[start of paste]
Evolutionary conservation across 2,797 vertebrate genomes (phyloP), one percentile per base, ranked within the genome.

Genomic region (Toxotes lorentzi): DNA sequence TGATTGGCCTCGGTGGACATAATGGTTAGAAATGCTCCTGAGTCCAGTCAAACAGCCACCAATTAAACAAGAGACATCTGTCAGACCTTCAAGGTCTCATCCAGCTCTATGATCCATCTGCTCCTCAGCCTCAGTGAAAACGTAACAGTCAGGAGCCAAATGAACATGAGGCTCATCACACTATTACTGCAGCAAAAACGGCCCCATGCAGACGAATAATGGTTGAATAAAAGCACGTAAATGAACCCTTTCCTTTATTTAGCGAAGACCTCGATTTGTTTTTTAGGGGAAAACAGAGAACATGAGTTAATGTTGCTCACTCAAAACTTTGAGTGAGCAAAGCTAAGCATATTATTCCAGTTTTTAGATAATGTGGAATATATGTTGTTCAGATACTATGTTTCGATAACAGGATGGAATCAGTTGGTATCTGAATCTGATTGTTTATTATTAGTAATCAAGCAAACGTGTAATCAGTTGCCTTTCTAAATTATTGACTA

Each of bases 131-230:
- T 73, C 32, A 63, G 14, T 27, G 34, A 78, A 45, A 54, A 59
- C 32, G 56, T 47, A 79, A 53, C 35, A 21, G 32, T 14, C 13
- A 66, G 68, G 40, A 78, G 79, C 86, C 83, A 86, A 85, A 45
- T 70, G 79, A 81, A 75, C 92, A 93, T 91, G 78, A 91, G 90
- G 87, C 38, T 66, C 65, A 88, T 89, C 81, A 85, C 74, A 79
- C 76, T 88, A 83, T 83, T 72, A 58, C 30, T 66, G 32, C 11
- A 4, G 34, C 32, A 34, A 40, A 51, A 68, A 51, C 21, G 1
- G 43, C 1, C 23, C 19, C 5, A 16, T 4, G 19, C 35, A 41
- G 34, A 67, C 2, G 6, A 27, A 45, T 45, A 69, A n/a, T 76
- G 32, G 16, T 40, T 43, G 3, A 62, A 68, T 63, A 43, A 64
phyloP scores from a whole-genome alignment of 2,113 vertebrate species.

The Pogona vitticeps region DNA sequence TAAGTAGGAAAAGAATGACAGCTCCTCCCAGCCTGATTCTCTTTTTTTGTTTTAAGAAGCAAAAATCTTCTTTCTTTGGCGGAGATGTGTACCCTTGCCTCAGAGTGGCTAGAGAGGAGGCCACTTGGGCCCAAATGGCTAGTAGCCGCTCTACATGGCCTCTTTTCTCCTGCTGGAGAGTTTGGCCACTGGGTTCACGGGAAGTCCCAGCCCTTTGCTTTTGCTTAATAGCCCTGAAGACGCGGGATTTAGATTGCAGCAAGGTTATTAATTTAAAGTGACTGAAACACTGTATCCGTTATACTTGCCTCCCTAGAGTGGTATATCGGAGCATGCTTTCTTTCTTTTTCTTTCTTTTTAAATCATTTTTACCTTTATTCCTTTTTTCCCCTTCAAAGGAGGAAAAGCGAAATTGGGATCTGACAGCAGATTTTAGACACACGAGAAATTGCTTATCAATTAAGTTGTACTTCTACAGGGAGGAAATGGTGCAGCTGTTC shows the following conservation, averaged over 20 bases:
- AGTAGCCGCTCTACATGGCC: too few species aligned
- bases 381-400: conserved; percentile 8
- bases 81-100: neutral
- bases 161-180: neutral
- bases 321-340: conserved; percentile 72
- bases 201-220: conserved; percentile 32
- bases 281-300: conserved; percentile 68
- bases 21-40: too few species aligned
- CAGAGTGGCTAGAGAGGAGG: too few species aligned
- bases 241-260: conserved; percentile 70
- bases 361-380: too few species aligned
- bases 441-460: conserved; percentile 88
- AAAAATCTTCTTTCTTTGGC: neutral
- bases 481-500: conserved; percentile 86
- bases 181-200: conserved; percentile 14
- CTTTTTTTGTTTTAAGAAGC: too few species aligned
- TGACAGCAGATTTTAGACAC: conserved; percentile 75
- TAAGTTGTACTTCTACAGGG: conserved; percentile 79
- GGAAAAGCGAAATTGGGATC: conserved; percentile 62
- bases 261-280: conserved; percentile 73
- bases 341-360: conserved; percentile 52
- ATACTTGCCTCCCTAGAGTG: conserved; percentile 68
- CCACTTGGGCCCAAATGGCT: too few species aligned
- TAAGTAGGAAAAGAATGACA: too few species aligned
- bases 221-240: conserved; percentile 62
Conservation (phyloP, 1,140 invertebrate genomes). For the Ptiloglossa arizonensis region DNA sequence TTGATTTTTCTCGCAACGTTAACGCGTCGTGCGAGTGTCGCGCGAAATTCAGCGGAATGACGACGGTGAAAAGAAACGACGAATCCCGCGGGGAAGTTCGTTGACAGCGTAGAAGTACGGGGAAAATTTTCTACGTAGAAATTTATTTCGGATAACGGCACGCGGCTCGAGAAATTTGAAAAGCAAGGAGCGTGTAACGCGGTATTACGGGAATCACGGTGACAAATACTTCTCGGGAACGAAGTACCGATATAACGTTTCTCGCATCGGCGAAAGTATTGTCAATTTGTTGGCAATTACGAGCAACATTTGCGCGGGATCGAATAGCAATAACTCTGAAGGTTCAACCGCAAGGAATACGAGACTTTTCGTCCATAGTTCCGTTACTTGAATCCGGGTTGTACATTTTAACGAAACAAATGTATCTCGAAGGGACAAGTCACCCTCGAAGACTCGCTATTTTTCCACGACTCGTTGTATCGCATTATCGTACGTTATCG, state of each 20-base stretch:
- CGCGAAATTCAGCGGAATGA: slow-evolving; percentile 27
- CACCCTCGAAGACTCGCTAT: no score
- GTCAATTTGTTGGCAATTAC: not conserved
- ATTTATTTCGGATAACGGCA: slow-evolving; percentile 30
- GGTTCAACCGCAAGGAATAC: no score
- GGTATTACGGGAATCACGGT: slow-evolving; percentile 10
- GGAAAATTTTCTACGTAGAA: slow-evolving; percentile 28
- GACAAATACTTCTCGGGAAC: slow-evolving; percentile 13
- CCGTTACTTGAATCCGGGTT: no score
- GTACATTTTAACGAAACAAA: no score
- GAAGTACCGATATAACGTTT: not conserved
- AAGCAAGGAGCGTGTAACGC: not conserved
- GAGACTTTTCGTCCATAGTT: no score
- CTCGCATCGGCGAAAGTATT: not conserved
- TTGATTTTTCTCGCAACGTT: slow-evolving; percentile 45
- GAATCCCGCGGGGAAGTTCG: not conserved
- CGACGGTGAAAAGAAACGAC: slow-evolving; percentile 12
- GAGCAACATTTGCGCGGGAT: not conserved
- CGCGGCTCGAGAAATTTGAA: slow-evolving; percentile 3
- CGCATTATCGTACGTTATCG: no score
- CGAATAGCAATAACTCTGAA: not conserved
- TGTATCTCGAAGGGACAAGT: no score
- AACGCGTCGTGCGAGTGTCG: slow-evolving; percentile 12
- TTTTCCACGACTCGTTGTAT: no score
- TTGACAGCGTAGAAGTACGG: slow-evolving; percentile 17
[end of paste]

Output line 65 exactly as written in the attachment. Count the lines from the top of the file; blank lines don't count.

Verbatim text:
- TTTTCCACGACTCGTTGTAT: no score